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Speech: Katene - Ngāti Apa Settlement Bill

Ngāti Apa (North Island) Claims Settlement Bill
Rahui Katene, MP for Te Tai Tonga
Tuesday 17 November 2009; 4pm

I am honoured, as with others, to greet the Ngāti Apa representatives who have joined us today for this historic occasion. Tēnā koutou, tēnā koutou, tēnā koutou katoa.

Mr Speaker, the grievances of Ngāti Apa (North Island) are significant and long-standing.

As with all settlements, our tears flow with each injustice occurred; we connect to your pain and we admire the courage of these people and your commitment in walking forward.

This is a day to give effect to the Deed of Settlement, and to set in process a final settlement of Ngati Apa’s historical claims.

But it is never as easy as all that.

Some of us in this House may remember a sixties classic, to every season, there is a time to be born, a time to die, a time to plant, a time to reap – time for every purpose.

In many respects this Bill – as with other settlement Bills – gives life to these lyrics.

We learn of the birth of this claim – learning that Ngati Apa have been raising grievances with the Crown for over a hundred years.

I want to acknowledge, too, the people of Ngāti Apa; people who suffered the breaches of the Treaty and who carried the grievances. I particularly want to acknowledge those who are no longer with us; those who died with the hope of settlement still in their hearts.

Over the century, the Crown has failed to deal with longstanding grievances of Ngati Apa in an appropriate way.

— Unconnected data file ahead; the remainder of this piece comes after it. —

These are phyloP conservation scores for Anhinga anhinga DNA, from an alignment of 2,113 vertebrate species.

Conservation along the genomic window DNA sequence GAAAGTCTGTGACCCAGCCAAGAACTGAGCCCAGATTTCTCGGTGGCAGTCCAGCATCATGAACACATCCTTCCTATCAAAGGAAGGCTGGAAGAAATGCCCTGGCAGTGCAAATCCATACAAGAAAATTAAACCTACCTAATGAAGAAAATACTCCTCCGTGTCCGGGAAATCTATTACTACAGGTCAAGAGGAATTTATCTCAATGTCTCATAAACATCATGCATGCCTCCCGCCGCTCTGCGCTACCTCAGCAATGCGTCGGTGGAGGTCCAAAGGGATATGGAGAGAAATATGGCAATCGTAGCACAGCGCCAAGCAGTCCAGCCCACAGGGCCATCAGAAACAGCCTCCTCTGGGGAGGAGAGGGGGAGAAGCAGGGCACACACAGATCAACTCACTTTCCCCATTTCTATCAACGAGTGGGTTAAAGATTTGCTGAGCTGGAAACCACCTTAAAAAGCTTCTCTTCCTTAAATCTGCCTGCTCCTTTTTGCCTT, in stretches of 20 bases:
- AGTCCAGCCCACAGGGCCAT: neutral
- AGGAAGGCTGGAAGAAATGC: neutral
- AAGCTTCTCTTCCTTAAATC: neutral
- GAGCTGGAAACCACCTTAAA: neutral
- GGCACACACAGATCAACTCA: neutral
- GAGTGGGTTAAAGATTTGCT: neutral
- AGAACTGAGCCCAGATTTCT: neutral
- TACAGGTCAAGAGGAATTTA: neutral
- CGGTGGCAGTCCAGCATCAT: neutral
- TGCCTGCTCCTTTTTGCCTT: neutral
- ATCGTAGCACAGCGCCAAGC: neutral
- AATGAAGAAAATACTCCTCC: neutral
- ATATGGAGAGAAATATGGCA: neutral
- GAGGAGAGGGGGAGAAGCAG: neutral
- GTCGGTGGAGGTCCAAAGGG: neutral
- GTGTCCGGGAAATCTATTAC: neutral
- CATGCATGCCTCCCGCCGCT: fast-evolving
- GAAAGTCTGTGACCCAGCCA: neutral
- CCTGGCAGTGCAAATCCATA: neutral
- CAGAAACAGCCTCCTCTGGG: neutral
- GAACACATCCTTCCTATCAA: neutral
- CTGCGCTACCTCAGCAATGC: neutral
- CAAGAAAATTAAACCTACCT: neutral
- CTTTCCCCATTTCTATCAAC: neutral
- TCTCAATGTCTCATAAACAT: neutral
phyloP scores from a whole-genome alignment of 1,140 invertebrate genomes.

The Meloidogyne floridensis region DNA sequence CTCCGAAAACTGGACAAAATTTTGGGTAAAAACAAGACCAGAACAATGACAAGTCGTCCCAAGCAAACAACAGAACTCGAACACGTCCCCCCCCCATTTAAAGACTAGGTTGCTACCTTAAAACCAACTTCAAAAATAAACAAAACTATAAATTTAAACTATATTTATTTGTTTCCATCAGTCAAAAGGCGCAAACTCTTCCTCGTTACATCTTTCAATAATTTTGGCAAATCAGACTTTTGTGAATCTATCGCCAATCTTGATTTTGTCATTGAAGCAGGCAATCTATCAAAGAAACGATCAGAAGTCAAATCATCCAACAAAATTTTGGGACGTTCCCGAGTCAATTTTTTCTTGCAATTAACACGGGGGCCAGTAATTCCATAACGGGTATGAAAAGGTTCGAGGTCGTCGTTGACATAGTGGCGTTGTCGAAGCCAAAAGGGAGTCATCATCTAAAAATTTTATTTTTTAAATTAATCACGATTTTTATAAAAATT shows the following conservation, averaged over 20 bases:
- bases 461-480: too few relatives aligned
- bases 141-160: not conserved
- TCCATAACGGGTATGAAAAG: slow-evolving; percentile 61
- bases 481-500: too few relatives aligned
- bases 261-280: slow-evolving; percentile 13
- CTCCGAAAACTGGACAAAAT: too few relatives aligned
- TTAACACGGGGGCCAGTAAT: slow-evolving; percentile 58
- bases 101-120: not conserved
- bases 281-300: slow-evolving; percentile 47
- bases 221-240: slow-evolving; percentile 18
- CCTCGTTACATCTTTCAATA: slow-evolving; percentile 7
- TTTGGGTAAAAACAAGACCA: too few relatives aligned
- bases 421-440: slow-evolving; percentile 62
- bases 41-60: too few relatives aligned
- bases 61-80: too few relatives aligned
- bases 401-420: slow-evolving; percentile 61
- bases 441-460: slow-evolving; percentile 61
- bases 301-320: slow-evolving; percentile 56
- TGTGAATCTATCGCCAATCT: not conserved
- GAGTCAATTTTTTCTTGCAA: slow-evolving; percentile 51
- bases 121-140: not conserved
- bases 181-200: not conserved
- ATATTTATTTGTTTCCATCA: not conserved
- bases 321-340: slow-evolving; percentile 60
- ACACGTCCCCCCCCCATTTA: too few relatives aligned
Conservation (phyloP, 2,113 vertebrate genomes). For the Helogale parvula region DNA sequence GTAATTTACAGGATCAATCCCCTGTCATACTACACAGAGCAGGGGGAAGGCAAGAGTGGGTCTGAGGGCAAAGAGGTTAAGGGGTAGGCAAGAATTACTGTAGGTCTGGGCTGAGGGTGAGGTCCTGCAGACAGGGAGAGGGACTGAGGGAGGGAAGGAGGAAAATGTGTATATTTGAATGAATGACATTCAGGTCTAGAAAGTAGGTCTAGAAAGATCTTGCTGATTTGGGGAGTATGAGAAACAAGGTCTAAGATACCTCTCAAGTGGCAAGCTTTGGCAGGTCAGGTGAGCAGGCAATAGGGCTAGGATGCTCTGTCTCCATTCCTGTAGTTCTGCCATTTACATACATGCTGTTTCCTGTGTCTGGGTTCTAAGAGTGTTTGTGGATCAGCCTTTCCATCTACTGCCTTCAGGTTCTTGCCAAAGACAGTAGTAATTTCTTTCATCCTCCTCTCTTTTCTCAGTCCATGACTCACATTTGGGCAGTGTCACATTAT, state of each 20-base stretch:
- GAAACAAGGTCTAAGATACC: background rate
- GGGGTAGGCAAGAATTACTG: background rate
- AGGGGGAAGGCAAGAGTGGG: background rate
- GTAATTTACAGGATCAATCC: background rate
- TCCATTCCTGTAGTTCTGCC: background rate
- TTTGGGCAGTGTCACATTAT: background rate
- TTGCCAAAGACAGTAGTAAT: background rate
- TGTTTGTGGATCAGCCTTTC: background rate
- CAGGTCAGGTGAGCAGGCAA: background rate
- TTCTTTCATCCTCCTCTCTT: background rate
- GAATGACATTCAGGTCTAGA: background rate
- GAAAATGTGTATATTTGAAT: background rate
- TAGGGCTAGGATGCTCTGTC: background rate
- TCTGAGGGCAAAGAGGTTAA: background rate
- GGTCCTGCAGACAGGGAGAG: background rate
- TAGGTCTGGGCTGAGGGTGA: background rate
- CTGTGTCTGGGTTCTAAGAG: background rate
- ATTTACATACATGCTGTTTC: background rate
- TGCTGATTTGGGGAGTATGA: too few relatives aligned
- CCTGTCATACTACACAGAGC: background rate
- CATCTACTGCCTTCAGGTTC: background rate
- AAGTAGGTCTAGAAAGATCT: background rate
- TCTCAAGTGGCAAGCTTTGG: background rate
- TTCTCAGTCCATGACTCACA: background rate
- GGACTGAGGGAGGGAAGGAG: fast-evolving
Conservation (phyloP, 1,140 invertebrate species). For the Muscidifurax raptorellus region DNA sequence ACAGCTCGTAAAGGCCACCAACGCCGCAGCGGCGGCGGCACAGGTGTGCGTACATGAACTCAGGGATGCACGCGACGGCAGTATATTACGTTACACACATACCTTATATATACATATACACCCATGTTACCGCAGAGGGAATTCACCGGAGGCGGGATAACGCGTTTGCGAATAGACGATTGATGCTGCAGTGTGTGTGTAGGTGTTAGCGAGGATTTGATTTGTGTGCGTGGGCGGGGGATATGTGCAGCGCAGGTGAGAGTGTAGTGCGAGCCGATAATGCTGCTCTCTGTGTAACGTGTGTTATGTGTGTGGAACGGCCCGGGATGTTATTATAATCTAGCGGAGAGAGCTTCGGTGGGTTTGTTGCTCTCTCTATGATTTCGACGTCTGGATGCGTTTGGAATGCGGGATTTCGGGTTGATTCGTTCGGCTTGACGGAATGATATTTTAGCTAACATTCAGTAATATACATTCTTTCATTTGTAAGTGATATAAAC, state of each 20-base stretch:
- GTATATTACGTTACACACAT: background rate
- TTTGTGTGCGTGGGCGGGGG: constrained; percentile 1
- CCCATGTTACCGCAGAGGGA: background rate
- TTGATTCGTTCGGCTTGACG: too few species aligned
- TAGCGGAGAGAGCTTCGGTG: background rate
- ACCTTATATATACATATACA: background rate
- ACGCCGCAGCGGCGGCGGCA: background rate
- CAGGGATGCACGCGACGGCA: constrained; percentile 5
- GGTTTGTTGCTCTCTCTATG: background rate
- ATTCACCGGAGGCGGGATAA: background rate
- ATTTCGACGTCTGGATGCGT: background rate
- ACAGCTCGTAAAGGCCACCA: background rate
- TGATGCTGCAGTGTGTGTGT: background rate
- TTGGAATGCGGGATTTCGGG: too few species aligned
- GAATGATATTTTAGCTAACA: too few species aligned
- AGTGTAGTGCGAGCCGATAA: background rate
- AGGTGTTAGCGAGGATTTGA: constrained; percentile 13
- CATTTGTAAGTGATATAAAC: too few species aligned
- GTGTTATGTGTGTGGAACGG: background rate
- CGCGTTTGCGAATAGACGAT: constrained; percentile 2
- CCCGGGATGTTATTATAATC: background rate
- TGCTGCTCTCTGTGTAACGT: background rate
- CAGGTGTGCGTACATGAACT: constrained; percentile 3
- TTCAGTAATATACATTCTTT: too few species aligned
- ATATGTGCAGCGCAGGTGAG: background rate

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From 1848 the Crown purchased over 400,000 acres of land in which Ngati Apa held interests.

The 1848 Rangitikei-Turakina purchase stated that this block would be for all of Ngati Apa to collect and settle on.

Yet, native land legislation enabled these lands to pass through the Native Land Court , which awarded land interests to individuals rather than to all of the iwi.

This essentially excluded many Ngati Apa from ownership of iwi lands – a clear breach of the Treaty and its principles.

The cumulative effects of the Crown’s actions have left Ngati Apa without land –a landless people - leading to the situation in which today, most of Ngati Apa live outside their rohe.

Ngati Apa have also lost control over many of their significant sites, including wähi tapu, affecting their physical and spiritual relationship with the land.

A time to be born; a time to die.